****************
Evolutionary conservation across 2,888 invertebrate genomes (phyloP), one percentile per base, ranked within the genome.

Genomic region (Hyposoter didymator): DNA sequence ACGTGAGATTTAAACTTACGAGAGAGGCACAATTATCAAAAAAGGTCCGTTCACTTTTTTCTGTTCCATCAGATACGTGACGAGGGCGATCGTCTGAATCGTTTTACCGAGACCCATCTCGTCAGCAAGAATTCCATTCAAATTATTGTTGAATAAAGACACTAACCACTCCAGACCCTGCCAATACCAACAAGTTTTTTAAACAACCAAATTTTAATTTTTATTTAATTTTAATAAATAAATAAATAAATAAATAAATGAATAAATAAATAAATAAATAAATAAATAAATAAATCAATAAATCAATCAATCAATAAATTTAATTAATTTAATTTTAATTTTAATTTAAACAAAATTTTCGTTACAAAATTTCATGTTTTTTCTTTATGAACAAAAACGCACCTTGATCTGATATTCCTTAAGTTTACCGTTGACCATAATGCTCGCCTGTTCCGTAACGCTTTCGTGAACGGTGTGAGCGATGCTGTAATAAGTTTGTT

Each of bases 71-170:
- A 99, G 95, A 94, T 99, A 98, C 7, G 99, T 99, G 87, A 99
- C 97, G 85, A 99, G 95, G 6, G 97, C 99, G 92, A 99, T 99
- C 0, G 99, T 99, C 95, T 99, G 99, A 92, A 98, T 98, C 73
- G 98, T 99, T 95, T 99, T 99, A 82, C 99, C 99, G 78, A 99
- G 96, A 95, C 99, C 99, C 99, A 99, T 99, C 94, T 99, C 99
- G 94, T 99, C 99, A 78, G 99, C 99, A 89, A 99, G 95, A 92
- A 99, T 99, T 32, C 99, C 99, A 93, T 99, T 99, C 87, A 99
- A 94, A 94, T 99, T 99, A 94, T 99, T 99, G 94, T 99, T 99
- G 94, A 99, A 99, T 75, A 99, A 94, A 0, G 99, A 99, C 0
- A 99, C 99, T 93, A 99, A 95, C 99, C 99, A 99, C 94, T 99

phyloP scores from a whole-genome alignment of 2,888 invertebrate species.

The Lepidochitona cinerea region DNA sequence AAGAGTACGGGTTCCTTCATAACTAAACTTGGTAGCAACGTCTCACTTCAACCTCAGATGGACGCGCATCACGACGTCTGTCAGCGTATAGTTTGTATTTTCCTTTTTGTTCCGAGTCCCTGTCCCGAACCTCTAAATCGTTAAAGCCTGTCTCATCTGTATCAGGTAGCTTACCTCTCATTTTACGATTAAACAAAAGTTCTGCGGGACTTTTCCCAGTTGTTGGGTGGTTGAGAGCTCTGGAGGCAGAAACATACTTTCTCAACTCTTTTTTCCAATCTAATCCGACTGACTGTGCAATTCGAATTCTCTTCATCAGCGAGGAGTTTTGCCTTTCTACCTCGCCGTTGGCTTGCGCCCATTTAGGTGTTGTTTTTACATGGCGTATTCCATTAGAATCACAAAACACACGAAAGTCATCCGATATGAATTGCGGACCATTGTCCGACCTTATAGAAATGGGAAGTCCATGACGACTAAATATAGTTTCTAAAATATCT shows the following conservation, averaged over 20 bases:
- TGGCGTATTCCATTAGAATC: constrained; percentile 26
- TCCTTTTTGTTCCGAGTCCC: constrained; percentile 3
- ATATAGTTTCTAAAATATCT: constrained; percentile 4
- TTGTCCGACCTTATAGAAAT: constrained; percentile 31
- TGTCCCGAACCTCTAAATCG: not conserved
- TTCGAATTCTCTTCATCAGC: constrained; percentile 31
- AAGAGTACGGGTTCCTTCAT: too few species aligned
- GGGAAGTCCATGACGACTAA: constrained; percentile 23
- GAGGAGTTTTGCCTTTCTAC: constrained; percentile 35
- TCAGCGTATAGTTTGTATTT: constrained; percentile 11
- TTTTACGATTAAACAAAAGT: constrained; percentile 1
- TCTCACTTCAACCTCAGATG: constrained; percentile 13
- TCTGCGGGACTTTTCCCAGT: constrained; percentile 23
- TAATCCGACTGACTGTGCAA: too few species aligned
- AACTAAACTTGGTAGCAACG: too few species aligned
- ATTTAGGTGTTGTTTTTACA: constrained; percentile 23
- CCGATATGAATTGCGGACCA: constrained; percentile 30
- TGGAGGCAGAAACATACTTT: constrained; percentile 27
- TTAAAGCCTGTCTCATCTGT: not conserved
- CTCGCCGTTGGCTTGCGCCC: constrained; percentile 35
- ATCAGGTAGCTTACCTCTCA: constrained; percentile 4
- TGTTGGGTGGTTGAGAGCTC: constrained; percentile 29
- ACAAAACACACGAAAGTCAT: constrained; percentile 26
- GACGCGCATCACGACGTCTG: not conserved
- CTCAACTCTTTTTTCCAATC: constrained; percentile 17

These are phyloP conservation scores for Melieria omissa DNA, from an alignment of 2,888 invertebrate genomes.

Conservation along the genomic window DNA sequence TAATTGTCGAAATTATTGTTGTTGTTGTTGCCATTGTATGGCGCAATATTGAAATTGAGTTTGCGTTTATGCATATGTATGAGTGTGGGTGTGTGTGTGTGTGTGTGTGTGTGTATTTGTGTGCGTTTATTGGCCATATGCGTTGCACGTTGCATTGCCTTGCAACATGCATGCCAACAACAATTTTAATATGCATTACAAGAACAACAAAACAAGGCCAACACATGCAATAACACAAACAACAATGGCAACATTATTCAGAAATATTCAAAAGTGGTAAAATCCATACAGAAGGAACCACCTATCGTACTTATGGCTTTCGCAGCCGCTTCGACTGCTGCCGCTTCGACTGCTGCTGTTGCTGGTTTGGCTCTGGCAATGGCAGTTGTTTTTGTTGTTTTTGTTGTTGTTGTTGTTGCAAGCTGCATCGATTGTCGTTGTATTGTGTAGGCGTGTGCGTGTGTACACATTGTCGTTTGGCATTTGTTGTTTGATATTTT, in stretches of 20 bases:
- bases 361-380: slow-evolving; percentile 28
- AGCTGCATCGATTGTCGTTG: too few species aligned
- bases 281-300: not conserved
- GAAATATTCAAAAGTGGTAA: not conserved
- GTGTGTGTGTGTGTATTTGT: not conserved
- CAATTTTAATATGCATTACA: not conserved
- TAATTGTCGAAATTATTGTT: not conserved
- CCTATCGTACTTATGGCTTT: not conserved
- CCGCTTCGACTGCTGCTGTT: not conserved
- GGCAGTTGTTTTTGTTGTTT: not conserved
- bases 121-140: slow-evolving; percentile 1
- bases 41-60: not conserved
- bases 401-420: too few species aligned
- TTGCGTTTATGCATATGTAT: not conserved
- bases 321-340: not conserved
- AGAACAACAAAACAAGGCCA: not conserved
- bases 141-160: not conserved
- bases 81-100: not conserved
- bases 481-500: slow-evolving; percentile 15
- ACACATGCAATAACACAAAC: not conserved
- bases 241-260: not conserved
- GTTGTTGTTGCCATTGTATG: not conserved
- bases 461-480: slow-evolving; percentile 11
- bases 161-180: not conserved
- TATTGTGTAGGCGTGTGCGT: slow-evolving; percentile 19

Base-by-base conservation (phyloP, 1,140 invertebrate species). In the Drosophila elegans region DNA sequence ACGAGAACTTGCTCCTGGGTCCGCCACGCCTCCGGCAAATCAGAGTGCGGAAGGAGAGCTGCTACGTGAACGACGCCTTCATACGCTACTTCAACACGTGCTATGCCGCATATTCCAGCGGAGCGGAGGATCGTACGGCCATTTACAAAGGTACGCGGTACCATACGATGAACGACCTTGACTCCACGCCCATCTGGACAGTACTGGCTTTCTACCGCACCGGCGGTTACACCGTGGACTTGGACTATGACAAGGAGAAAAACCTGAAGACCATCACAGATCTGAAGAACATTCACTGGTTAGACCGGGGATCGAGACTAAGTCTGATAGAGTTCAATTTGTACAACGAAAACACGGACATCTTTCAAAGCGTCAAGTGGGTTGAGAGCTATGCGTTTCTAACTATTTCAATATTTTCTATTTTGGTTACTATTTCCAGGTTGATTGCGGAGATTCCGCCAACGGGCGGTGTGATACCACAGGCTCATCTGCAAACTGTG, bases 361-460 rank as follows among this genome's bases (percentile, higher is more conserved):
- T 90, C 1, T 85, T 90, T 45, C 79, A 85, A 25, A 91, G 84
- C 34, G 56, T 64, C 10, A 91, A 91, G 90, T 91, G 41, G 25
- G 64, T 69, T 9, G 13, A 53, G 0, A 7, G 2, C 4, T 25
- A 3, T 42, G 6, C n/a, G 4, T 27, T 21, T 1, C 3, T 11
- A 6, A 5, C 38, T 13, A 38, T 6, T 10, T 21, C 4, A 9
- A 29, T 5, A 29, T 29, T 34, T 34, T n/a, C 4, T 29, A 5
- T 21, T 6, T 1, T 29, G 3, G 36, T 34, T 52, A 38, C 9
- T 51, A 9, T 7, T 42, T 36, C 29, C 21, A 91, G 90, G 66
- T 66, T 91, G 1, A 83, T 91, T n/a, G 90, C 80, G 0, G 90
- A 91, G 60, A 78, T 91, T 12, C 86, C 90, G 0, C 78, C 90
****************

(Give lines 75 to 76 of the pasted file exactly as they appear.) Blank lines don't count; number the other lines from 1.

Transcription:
- T 21, T 6, T 1, T 29, G 3, G 36, T 34, T 52, A 38, C 9
- T 51, A 9, T 7, T 42, T 36, C 29, C 21, A 91, G 90, G 66